West Bengal in the Year 2020
by Dr.Parames Ghosh
E- mail: firstname.lastname@example.org
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I lost the first draft of this important article. Perhaps, it would help; when I first started writing this article, I was very emotional
about one ridiculing remark against West Bengal. Now I have accepted that remark, sat down to take stock of facts and plan
where West Bengal could be in year 2020. It all started from an innocuous email praising sweetmeats from West Bengal
and things we like there. Then one of us asked us to listen to one begging voice – “Could you please give me a job – any
job; any job will do”. We listened – the same plea is echoing all over West Bengal. We need to do something to make
people engaged in productive work that helps them earn their livelihood and contribute to the well being of West Bengal,
India and the World. We need to help WB have better infrastructure - better roads, better power and water supply, easier
access to doctors, easier supply of medicine and essential goods, and more jobs for our youth.
If we review the history of statistics of industrial and agricultural production, we find that West Bengal was in the forefront of
Indian economy in the pre-independence era. It was true - “What Calcutta thinks today, India will think tomorrow”, Bengal
then produced enough rice, cloth and jute to help feeding and clothing Indians. Before independence Bengal was top in the
world in the jute industry. After independence, the jute industry suffered because factors of production, raw materials and
machinery were divided between East Pakistan and West Bengal. Later, the demand of jute dwindled; jute was largely
substituted by plastic products. Still, during the period of 1960s WB was dominating in production of food products, textiles,
rubber plastic and petroleum products, basic chemical and chemical products, basic metal and alloy, and manufacture of
machinery and equipment (including electrical machinery). Over the next four decades, the share of these industries in India’
s GDP fell sharply. While other states of India adjusted to the new product mix of India and contributed to India’s GDP and
added values at all India level. So if we compare WB’s present production performance with that of the past, we find the
present West Bengal has lost much of her pace. Similarly, if we compare WB’s present production performance with that of
any other state, we find that WB is trailing behind. We need to find out what should be the strategy to get the required pace,
so that WB could become a better place to live in.
We have to consider various facets of WB’s productivity. During 60s, West Bengal was a good agricultural producer, though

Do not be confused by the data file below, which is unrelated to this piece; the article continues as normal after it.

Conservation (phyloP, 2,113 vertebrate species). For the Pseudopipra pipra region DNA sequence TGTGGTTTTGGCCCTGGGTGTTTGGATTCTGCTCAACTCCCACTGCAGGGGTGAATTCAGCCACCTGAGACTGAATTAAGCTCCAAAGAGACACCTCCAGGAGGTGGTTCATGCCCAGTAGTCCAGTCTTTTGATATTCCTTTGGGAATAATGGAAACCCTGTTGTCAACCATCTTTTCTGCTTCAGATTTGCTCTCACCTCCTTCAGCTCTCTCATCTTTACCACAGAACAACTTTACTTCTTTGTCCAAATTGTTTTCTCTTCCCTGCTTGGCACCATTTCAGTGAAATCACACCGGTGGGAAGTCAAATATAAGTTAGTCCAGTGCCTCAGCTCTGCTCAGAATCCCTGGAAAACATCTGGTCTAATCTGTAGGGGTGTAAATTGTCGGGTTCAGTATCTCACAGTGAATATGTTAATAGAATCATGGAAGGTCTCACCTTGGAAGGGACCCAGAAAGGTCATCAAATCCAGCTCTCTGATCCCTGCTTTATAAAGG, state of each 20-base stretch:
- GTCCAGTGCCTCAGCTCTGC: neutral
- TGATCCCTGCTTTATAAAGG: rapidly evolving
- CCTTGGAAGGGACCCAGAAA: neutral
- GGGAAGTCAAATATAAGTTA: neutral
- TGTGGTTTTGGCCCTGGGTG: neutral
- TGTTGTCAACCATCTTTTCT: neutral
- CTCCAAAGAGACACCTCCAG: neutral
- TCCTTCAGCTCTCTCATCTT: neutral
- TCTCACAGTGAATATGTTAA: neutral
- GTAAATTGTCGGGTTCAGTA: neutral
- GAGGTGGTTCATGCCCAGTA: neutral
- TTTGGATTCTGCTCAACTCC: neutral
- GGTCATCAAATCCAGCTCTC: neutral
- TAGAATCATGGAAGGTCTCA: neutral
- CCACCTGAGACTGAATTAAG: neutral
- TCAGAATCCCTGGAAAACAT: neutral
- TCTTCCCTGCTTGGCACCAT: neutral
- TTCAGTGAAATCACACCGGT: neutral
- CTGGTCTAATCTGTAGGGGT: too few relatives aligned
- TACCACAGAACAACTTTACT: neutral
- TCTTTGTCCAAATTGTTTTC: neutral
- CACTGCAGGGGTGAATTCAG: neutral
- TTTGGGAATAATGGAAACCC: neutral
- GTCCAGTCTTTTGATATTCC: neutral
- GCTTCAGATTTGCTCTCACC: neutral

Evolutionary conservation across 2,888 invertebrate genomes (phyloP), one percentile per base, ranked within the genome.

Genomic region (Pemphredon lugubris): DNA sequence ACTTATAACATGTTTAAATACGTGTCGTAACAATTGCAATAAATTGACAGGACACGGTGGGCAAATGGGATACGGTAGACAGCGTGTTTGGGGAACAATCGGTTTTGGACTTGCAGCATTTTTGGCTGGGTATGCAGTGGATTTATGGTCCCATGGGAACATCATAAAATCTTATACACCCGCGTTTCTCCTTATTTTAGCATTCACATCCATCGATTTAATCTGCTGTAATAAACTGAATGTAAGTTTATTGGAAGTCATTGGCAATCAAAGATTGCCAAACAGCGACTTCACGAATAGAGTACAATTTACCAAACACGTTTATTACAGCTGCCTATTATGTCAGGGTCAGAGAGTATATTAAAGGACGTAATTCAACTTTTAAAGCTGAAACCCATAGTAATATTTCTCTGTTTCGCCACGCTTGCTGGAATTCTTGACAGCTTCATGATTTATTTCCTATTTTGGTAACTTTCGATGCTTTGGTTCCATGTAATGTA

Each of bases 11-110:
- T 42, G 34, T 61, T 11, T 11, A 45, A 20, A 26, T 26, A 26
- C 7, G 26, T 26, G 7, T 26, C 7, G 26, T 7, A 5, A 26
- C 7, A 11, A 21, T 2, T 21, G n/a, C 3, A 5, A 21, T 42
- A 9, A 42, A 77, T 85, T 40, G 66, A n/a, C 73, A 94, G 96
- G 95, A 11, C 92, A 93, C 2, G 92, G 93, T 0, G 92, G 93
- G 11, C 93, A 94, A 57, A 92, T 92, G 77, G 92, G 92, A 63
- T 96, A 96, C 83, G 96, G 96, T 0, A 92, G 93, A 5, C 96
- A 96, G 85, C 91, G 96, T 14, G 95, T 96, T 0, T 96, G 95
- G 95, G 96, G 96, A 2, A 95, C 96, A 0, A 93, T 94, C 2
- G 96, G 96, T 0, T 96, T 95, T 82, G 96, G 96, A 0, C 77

India, as a whole, was not self-sufficient. India has now earned self-sufficiency and can even help poorer countries in Africa.
What is the status of West Bengal? Has WB started producing multiple crops in a year, like most other states in India? WB
has to check what food products can be grown during various seasons of the year.
Why manufacturing production is low in WB? Is it because of less inputs to production, or less productivity or both. Is
industry in WB more labour-intensive compared to the industries in the other states. Are the factories being taken away from
West Bengal because of industrial unrest? We need to find out the answers to the above questions. The answers may be
different for different industries. We need to find them and take appropriate actions to bring WB at par with the developed
In this paper, we like to explore what we can do to improve the state of economy of West Bengal. We shall see what WB was
in 1960s, and see what needs be done to match the demand of today rather than those in 1960s. We shall see what other
states of India and world at large are doing to increase the productivity of agricultural and industrial production and adjust
our strategies. We might need to change the product mix in both industrial and agricultural fields, produce different
products, and produce more often. We might need to change the mix of factors of production, more capital intensive plants
and machinery instead of labor intensive facilities. We might to need to check why entrepreneurs want to move the
industries away from West Bengal. If we find certain rules and regulations of WB or India are deterrent, we need to identify
them to the public media and get them changed. We need to ensure that nothing stands in the way of making WB more
productive and employing all residents of WB to contribute to the progress of WB and India.
When we know that we can do things and bring changes here, we need to set a target of what needs be achieved. In